The effect of higher versus lower protein delivery in critically ill patients: A systematic review and meta-analysis of randomized controlled trials

Lee, Zheng-Yii and Yap, Cindy Sing Ling and Hasan, Mohd Shahnaz and Engkasan, Julia Patrick and Barakatun-Nisak, Mohd Yusof and Day, Andrew G. and Patel, Jayshil J. and Heyland, Daren K. (2021) The effect of higher versus lower protein delivery in critically ill patients: A systematic review and meta-analysis of randomized controlled trials. Critical Care, 25 (1). ISSN 1364-8535, DOI

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Background The optimal protein dose in critical illness is unknown. We aim to conduct a systematic review of randomized controlled trials (RCTs) to compare the effect of higher versus lower protein delivery (with similar energy delivery between groups) on clinical and patient-centered outcomes in critically ill patients. Methods We searched MEDLINE, EMBASE, CENTRAL and CINAHL from database inception through April 1, 2021.We included RCTs of (1) adult (age >= 18) critically ill patients that (2) compared higher vs lower protein with (3) similar energy intake between groups, and (4) reported clinical and/or patient-centered outcomes. We excluded studies on immunonutrition. Two authors screened and conducted quality assessment independently and in duplicate. Random-effect meta-analyses were conducted to estimate the pooled risk ratio (dichotomized outcomes) or mean difference (continuous outcomes). Results Nineteen RCTs were included (n = 1731). Sixteen studies used primarily the enteral route to deliver protein. Intervention was started within 72 h of ICU admission in sixteen studies. The intervention lasted between 3 and 28 days. In 11 studies that reported weight-based nutrition delivery, the pooled mean protein and energy received in higher and lower protein groups were 1.31 +/- 0.48 vs 0.90 +/- 0.30 g/kg and 19.9 +/- 6.9 versus 20.1 +/- 7.1 kcal/kg, respectively. Higher vs lower protein did not significantly affect overall mortality risk ratio 0.91, 95% confidence interval (CI) 0.75-1.10, p = 0.34] or other clinical or patient-centered outcomes. In 5 small studies, higher protein significantly attenuated muscle loss (MD -3.44% per week, 95% CI -4.99 to -1.90; p < 0.0001). Conclusion In critically ill patients, a higher daily protein delivery was not associated with any improvement in clinical or patient-centered outcomes. Larger, and more definitive RCTs are needed to confirm the effect of muscle loss attenuation associated with higher protein delivery. PROSPERO registration number: CRD42021237530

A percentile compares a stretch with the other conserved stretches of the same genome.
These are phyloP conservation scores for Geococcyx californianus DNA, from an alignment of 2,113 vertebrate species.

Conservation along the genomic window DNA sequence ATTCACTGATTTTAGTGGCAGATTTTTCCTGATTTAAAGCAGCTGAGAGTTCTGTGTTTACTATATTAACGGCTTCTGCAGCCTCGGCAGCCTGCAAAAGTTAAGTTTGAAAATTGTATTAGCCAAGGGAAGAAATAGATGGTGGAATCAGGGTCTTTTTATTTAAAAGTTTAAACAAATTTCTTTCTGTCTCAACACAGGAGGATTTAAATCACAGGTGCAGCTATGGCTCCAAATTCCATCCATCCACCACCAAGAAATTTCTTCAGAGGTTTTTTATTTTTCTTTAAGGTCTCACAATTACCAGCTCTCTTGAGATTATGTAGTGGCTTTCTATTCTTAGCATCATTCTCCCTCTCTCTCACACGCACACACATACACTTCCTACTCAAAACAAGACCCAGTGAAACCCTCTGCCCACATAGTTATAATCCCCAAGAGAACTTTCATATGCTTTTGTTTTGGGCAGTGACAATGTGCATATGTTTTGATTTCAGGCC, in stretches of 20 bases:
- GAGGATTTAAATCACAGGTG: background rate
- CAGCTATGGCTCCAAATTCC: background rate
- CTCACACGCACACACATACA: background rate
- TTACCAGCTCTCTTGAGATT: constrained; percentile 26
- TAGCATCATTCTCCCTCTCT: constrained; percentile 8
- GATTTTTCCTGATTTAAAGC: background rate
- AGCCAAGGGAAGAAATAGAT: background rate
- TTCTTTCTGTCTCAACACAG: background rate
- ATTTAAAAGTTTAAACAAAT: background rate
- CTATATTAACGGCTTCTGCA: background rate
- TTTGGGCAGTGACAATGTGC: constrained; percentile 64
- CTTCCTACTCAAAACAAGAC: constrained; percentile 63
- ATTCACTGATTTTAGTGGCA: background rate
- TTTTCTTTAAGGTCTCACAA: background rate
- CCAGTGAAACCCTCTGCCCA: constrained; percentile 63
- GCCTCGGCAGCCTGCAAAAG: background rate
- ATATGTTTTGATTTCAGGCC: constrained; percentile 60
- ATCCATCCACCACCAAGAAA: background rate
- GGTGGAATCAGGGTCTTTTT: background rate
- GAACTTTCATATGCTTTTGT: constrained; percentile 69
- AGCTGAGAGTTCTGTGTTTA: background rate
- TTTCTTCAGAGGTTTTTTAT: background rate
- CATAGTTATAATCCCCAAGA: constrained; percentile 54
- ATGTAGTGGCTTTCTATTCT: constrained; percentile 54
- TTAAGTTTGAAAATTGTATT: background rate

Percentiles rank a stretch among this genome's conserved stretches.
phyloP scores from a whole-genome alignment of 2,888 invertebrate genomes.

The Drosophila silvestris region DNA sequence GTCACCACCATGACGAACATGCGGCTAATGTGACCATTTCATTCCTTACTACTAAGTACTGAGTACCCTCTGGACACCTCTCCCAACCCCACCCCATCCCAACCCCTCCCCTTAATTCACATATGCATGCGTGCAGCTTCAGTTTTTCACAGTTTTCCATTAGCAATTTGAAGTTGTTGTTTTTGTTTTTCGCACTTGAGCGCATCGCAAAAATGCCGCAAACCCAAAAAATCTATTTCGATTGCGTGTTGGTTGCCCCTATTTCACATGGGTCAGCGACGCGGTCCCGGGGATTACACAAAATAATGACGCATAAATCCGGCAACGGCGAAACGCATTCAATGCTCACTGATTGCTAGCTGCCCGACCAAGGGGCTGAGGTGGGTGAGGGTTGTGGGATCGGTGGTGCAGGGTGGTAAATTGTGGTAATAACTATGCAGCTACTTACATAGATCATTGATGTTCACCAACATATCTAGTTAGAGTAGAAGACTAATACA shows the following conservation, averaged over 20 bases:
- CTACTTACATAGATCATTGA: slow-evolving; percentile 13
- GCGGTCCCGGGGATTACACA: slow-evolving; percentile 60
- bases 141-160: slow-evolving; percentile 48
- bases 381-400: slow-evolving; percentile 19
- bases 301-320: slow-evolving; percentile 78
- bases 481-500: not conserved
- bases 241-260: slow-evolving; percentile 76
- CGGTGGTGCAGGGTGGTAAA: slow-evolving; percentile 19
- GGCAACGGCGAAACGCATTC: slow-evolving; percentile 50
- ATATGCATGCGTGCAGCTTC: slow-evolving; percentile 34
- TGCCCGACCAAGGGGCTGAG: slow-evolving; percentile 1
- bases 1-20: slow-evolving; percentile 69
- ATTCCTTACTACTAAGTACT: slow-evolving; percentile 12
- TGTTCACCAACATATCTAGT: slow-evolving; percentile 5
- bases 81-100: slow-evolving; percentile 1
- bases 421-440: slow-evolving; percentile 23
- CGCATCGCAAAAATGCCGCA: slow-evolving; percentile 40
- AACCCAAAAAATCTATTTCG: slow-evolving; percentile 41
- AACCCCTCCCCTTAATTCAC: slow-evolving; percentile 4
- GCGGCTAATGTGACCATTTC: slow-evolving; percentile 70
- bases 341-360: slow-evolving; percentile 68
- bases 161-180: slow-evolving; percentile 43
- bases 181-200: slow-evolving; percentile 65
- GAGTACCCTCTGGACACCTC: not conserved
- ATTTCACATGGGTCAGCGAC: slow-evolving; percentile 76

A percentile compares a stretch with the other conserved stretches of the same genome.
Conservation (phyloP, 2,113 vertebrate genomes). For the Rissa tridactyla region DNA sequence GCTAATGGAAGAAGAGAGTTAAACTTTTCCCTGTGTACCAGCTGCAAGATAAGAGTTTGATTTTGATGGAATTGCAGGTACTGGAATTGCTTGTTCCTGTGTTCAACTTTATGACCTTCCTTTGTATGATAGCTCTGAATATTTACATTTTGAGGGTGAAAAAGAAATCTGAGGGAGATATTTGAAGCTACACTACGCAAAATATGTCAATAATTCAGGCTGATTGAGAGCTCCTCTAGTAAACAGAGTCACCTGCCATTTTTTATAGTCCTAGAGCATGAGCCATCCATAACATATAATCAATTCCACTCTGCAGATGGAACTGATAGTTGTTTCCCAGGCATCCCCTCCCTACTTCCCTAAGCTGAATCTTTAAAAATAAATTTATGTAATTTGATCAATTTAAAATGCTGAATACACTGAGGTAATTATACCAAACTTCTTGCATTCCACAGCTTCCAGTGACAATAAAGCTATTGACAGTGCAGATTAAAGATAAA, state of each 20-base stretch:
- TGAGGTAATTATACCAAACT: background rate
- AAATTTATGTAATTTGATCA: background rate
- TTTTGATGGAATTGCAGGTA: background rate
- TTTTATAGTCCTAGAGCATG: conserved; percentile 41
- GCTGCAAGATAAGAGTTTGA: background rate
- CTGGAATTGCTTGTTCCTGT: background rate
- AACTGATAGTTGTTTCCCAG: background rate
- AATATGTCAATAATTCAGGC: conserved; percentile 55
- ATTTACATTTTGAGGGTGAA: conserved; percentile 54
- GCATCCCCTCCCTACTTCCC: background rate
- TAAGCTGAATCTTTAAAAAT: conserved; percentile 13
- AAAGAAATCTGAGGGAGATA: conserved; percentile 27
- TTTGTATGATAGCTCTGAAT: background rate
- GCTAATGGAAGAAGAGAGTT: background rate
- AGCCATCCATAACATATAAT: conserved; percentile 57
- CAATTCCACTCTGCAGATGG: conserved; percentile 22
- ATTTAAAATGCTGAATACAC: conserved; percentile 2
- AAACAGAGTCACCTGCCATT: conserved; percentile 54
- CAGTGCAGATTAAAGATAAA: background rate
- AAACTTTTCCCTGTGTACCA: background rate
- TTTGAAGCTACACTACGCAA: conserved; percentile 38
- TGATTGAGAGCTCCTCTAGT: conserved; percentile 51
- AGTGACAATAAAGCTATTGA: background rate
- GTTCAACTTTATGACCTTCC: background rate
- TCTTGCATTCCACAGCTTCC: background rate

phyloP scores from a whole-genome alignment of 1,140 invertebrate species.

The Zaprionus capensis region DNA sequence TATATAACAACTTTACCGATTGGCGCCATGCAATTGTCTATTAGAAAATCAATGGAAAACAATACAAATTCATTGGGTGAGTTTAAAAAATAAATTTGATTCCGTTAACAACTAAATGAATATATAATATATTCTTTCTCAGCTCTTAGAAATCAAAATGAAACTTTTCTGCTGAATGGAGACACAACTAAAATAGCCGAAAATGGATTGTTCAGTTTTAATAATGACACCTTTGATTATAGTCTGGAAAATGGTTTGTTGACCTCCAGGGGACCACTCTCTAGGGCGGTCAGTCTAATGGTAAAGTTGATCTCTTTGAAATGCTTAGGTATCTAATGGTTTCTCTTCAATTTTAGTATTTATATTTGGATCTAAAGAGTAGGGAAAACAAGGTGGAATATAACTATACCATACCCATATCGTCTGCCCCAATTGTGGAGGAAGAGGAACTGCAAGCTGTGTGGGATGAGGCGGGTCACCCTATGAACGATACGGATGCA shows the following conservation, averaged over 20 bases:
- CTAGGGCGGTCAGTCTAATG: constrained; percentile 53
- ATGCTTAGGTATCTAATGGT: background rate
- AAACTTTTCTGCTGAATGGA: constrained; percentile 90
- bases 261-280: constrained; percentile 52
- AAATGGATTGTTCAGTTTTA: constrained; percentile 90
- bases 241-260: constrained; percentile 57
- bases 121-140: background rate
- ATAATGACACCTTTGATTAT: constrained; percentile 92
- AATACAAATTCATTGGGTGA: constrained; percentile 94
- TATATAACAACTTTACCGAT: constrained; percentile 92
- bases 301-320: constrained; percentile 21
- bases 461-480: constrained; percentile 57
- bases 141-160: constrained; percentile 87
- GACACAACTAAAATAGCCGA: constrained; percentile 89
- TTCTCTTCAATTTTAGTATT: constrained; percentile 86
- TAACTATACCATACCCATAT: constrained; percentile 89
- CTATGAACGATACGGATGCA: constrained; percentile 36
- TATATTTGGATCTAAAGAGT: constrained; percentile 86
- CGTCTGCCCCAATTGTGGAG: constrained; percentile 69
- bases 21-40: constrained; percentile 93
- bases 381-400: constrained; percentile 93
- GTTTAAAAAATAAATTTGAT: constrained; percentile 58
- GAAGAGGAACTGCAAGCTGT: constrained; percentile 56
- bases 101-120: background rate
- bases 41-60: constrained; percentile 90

Item Type: Article
Uncontrolled Keywords: Critical illness; Protein; Nutrition support; Muscle; Systematic review
Subjects: R Medicine > R Medicine (General)
R Medicine > RC Internal medicine
Divisions: Faculty of Medicine > Anaesthesiology Department
Faculty of Medicine > Rehabilitation Medicine Department
Depositing User: Ms Zaharah Ramly
Date Deposited: 16 Aug 2022 00:39
Last Modified: 16 Aug 2022 00:39

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